Overstreet, a beloved regular patron at the Backstreet Café, died at the scene of the shooting. Six others, who were wounded by bullets fired by Gay, later recovered, but they and many others who were present and witnessed the shooting were left emotionally scarred, the Roanoke Times reported.

In the weeks following the shooting, news media outlets, including the Washington Blade and the Washington Post, reported findings of an investigation by local police that Gay told police he went to Backstreet specifically to target gay people because he became bitter after years of being taunted and teased for his last name of “Gay.”

The Roanoke Times reported that, among other things, Gay told police “God told him to do it” and that he once wrote that there was an evil inside of him telling him “to shoot or have no rest.”

Gay later pleaded guilty to multiple charges against him, including murder. On July 23, 2001, he was sentenced to four consecutive life sentences in prison for the shooting incident and the murder of Overstreet.

The Backstreet incident in Roanoke was considered by LGBTQ rights advocates and others to be one of the worst incidents in which LGBTQ people were targeted for a shooting until the June 2016 shooting at the Pulse gay nightclub in Orlando, Fla., in which 49 people died and 53 more were wounded in a mass shooting by 29-year-old Omar Mateen.

Mateen, who was shot and killed by Orlando police after a three-hour standoff, told police in a phone call from inside the nightclub after the shooting began that he swore allegiance to the leader of the Islamic State in Iraq and Syria and his attack against the gay nightclub was motivated by the U.S. military intervention in Iraq and Syria. The FBI later classified the incident as a terrorist attack.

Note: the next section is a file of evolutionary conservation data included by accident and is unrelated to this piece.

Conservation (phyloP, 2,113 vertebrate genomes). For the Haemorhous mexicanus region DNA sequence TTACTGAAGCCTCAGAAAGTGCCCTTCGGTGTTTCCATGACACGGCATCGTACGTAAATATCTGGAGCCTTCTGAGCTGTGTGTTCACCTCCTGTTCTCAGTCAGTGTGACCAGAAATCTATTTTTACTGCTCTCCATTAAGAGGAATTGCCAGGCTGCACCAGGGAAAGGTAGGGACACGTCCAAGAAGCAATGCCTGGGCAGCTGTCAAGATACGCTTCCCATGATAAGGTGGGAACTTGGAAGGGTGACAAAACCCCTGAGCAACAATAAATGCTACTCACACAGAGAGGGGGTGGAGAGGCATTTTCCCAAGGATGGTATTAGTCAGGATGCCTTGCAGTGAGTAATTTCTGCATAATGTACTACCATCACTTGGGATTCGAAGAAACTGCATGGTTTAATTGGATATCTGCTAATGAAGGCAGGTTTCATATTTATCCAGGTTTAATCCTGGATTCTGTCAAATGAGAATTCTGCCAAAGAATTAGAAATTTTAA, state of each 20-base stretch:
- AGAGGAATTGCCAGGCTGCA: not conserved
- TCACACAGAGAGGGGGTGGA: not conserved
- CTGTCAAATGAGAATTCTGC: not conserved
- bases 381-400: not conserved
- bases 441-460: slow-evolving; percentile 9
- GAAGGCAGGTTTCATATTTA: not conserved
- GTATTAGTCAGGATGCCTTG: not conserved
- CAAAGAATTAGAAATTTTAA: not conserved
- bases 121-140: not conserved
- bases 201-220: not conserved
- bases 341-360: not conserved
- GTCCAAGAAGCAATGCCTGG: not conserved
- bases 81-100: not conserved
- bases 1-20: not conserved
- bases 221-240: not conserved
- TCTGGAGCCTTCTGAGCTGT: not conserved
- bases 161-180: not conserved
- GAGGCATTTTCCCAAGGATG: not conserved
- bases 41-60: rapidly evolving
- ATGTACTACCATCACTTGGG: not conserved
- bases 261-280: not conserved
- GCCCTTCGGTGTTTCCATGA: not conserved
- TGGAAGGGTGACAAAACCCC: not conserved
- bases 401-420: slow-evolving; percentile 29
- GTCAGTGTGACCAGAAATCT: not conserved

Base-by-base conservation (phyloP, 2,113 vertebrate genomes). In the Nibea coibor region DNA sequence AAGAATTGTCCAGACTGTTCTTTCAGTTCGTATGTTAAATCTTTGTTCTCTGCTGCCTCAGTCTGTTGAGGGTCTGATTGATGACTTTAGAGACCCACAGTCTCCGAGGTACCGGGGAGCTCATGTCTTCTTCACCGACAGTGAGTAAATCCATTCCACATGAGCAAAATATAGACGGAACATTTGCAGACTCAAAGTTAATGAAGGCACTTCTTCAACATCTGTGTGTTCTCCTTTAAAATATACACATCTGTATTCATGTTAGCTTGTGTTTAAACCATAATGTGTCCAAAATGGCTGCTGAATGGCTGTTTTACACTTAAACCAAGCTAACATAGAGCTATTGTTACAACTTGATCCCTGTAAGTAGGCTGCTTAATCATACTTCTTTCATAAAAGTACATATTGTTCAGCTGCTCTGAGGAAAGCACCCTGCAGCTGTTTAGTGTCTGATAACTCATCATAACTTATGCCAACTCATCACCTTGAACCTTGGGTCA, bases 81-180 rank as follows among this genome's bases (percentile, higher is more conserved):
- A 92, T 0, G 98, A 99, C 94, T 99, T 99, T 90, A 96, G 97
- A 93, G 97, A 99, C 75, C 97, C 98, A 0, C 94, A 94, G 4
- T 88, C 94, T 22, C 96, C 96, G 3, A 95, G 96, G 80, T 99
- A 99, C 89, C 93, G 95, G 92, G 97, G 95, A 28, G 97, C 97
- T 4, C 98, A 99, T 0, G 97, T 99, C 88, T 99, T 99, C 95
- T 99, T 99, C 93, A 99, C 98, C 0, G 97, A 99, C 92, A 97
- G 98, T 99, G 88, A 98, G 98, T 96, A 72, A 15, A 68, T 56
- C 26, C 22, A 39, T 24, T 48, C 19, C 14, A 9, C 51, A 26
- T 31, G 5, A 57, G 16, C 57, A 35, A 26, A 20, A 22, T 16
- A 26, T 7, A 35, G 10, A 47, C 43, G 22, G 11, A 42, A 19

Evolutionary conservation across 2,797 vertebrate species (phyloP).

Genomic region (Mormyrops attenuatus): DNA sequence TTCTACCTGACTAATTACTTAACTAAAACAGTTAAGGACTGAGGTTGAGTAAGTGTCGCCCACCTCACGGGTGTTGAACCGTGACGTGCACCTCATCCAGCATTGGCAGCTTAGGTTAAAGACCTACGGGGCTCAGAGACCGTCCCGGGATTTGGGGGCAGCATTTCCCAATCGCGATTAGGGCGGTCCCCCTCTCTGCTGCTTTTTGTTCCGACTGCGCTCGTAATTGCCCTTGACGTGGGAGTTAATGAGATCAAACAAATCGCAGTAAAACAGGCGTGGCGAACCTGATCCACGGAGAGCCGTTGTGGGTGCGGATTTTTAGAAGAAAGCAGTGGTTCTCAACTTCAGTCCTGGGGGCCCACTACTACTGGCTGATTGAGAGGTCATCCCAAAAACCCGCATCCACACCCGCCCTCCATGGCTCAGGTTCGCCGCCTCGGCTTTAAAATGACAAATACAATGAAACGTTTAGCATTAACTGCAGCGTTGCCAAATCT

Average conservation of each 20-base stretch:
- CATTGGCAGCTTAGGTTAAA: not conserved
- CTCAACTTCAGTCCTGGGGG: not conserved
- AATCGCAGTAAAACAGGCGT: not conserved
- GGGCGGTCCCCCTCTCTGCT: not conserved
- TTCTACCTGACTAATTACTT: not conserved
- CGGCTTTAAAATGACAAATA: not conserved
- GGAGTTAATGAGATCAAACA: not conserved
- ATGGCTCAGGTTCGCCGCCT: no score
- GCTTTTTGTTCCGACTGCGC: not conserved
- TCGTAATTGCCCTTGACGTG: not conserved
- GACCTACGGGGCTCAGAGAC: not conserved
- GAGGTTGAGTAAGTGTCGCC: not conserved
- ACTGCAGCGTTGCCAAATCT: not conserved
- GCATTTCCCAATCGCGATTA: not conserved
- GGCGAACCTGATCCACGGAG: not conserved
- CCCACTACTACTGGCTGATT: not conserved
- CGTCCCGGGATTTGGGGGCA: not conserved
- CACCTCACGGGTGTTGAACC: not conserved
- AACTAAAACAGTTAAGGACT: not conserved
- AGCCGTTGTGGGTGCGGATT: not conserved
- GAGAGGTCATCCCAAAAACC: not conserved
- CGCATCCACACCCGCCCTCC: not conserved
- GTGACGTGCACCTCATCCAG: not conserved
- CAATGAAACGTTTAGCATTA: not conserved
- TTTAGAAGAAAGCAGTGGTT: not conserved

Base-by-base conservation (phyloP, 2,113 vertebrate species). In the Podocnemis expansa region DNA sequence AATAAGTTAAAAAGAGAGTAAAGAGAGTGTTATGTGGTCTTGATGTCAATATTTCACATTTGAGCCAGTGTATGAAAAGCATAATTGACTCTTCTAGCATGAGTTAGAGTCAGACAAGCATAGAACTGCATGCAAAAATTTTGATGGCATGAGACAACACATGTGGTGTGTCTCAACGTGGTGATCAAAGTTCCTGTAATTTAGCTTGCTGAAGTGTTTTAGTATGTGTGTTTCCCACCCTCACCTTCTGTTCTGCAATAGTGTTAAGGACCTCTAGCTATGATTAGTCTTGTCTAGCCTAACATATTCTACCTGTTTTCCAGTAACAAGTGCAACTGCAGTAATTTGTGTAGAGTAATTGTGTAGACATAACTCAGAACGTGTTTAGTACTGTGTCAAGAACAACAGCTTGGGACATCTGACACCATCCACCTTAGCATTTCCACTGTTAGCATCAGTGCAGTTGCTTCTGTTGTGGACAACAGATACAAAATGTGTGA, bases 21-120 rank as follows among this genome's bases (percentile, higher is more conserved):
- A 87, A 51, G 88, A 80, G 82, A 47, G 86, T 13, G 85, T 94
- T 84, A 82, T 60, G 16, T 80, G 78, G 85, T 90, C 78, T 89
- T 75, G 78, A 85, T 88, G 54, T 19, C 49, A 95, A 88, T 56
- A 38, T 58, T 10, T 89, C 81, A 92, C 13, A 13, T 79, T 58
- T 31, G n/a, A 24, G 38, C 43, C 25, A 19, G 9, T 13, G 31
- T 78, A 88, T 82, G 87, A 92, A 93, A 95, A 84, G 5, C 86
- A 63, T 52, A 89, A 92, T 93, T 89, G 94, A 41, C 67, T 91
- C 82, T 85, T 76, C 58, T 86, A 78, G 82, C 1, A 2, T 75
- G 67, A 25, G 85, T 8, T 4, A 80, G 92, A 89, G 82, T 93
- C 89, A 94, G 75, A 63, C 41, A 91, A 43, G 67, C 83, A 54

The Roanoke Times reported that the shooting incident at Backstreet Café prompted LGBTQ residents and allies to gather in the days and weeks after the incident for vigils and marches. About 1,000 people walked through the streets of downtown Roanoke to honor the life of Overstreet and to urge Congress to pass federal hate crimes legislation, the newspaper reported.

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Local

Va. senator introduces anti-transgender student athlete bill

Democrats have vowed to thwart anti-LGBTQ measures in state Senate

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transgender, Gender Conference East, trans, transgender flag, gay news, Washington Blade
(Washington Blade photo by Michael Key)

A Virginia lawmaker has introduced a bill that would ban transgender students from joining school sports teams that are consistent with their gender identity.

Senate Bill 766, which state Sen. Jennifer Kiggans (R-Virginia Beach) introduced on Friday, would require “each elementary or secondary school or a private school that competes in sponsored athletic events against such public schools to designate athletic teams, whether a school athletic team or an intramural team sponsored by such school, based on biological sex as follows: (i) ‘males,’ ‘men,’ or ‘boys’; (ii) ‘females,’ ‘women,’ or ‘girls’; or (iii) ‘coed’ or ‘mixed.'”

“Under the bill, male students are not permitted to participate on any school athletic team or squad designated for ‘females,’ ‘women,’ or ‘girls’; however, this provision does not apply to physical education classes at schools,” adds the bill. “The bill provides civil penalties for students and schools that suffer harm as a result of a violation of the bill. Such civil actions are required to be initiated within two years after the harm occurred.”

Kiggans introduced her bill less than a week after Republican Gov. Glenn Youngkin took office.

Youngkin during his campaign said he does not support allowing trans children to play on sports teams that are consistent with their gender identity. Elizabeth Schultz, an anti-LGBTQ former member of the Fairfax County School Board, has been named the Virginia Department of Education’s Assistant Superintendent of Public Instruction.

The General Assembly’s 2022 legislative session began on Jan. 12 with Republicans in control of the state House of Delegates. Democrats still control the state Senate, and they have pledged to thwart any anti-LGBTQ bills.

“Let’s be clear: This is part of an ongoing, nationwide effort to exclude trans people from enjoying the benefits of sports like their cisgender peers,” tweeted the American Civil Liberties Union of Virginia on Friday after Kiggans introduced SB 766. “We won’t tolerate this.”